Asian Vegetable Slaw

To go with Pioneer Woman’s flank steak, I was in search of a side dish.  Rice would have been fine, and then maybe a salad or some steamed asparagus.  But that just seemed kinda boring and not the perfect summer side.

Thankfully, I came across a perfect summer side dish recipe from Erin at vittles for the voracious.  This salad would a great accompaniment to the grilled steak and the Asian flavors.

The salad has tons of yummy, crisp vegetables.  It tastes fresh but still has a great rich flavor thanks to the dressing.  You can change this recipe to fit your likes and needs.  Add any other vegetables that you like.  Erin suggests water chestnuts, broccoli florets, snow peas, and asparagus pieces.  Along with the recipe required broccoli slaw and edamame, I added extra purple cabbage and snow peas.

For the dressing I used Brianna’s Ginger Mandarin dressing, 1 tablespoon of peanut butter and 1 teaspoon hot chili sauce.  I don’t like a dressing-drenched salad, so this was just enough to get the flavor without losing the vegetables.

Here is Vittles link, and here is my variation.  This is a great salad.  Thanks, Erin!

Asian Vegetable Slaw



  • 1 package (10 oz) broccoli slaw mix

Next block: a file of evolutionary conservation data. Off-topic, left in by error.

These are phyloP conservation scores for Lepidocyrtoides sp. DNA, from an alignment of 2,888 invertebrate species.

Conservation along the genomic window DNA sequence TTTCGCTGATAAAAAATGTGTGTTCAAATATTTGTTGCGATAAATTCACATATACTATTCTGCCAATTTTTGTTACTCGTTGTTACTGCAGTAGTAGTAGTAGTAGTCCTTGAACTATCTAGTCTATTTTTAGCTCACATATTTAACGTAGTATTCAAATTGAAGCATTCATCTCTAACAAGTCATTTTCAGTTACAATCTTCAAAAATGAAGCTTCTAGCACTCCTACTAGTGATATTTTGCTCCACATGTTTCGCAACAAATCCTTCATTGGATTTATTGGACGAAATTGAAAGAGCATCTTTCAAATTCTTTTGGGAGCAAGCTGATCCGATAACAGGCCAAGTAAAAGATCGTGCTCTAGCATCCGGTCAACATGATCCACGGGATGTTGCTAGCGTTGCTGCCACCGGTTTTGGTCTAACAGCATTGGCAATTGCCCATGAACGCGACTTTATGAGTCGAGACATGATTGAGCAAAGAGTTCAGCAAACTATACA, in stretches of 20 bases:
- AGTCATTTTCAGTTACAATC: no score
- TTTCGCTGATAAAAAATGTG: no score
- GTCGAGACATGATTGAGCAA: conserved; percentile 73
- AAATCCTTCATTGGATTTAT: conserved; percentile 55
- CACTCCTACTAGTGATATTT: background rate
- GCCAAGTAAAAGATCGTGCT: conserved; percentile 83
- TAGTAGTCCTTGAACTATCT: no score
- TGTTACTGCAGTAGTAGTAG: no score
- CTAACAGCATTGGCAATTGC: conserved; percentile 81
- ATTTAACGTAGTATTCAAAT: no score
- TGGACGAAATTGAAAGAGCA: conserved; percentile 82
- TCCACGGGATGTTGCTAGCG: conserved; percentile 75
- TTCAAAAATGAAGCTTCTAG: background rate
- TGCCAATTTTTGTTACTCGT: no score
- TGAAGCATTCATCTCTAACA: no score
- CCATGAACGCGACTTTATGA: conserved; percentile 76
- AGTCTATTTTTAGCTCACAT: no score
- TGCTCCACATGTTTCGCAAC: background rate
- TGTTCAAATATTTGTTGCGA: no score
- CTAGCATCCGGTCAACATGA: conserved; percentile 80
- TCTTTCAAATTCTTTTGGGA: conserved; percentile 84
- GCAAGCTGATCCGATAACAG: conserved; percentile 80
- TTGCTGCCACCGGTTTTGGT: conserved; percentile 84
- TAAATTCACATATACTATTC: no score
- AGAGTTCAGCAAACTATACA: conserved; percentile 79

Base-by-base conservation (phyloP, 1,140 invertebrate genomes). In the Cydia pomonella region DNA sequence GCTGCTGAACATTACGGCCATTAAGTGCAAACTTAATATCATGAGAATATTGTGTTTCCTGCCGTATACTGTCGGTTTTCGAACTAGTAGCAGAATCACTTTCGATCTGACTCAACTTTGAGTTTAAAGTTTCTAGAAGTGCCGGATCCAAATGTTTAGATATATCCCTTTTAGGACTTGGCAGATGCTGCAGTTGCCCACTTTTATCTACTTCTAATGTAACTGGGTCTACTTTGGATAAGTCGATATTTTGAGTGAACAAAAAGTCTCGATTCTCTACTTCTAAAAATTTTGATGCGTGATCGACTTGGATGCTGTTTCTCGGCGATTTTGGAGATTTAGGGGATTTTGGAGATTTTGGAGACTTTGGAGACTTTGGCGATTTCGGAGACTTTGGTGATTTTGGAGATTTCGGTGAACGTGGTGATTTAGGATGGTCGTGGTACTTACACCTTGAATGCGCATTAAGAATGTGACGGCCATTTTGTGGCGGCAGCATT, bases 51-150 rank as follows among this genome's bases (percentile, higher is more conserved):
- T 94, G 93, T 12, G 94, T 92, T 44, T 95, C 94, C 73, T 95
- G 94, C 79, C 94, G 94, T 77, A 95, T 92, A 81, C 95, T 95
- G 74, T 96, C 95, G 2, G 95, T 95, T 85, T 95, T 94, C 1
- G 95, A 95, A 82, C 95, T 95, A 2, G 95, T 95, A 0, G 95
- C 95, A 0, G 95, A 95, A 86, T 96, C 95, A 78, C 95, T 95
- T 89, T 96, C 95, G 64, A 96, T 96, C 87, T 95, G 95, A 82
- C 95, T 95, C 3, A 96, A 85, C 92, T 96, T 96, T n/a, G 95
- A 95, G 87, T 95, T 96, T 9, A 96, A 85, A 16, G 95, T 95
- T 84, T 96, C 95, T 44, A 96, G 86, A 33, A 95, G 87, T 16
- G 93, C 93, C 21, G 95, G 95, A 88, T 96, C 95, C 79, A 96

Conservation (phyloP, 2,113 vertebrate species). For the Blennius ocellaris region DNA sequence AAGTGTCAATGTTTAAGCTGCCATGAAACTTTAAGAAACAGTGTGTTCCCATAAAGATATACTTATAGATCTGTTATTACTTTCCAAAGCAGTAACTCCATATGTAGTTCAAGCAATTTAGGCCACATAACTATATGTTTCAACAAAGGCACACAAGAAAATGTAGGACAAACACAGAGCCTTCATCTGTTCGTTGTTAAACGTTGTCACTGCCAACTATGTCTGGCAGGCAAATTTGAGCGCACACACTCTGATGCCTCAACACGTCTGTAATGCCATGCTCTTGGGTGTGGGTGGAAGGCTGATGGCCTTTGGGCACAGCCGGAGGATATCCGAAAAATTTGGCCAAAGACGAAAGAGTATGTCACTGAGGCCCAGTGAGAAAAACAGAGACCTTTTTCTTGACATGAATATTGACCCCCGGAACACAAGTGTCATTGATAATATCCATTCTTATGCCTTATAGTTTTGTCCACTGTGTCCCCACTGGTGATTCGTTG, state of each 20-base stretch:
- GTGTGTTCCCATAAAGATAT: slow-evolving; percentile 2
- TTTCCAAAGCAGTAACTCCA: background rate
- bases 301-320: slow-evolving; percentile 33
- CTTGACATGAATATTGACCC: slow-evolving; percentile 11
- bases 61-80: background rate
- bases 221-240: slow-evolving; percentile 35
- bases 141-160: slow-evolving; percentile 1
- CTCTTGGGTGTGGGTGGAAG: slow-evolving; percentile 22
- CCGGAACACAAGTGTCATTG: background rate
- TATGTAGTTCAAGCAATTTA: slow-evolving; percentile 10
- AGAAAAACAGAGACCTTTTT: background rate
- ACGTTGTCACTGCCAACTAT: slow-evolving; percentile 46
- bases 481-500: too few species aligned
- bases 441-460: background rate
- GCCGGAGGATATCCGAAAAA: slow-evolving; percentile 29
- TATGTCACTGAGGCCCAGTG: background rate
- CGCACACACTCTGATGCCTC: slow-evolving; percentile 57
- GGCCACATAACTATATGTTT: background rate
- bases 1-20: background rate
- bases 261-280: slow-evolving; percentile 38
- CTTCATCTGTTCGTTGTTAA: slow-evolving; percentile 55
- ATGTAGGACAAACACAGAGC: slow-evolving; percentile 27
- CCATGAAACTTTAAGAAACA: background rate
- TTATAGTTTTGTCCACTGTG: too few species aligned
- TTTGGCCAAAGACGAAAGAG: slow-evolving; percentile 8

• 1 cup red cabbage, chopped
  • 1 can mandarin oranges, drained
  • 2 cups shelled edamame
  • 1/2 cup cilantro, chopped
  • 1 cup blanched snap peas


  • 1/3 cup Asian dressing (I used Brianna’s Ginger Mandarin)
  • 1 tablespoon creamy peanut butter
  • 1 teaspoon hot chili sauce


  1. Combine all vegetables (and mandarins) in a large bowl and toss together.
  2. In a small bowl, whisk dressing, peanut butter and chili sauce.
  3. Pour sauce over the vegetables and toss well.
  4. Chill until ready to serve.

Korean BBQ with the Kims

While in Durango we ate out twice; once at a private restaurant on Electra Lake and then at a bar called Olde Schoolhouse Cafe.  I ate a tuna steak with a watermelon, blueberry and mint relish at Electra Lake and yummy vegetarian pizza at the Schoolhouse.

The other nights at the house we cooked.  My sister Lisa and her husband Randy offered to make Bulgogi one night.  We were all pretty excited about the menu and that excitement only increased as they started cooking.  The combination of sesame oil, toasted sesame seeds, soy, ginger and garlic were so incredible.  Along with the beef and chicken Bulgogi, we had white rice, kimchee, pot stickers and a salad of thinly sliced cucumbers, bean sprouts, and scallions with crispy fried scallions and rice wine sesame dressing.


kbbq8Bulgogi means “fire meat” in Korean because it is traditionally grilled over an open flame, but can be cooked in a pan.  Randy did the grilling.  Grilled meat always smells good, but the marinade on the chicken and beef made for an especially wonderful aroma wafting from the grill downstairs to the kitchen window.  I always find it funny how men seem to flock to a heated grill.  Once the first tray of meat went to the grill every man in the house grabbed a beer and headed outside to help supervise.  This attraction of men to a fire will always amaze me.

The meat is sliced thin and wrapped in large lettuce leaves usually spread with ssamjang, the jar of spicy red sauce you find in the Asian food aisle.  When we ate this meal, we also put rice in the lettuce leaf.  It was delicious.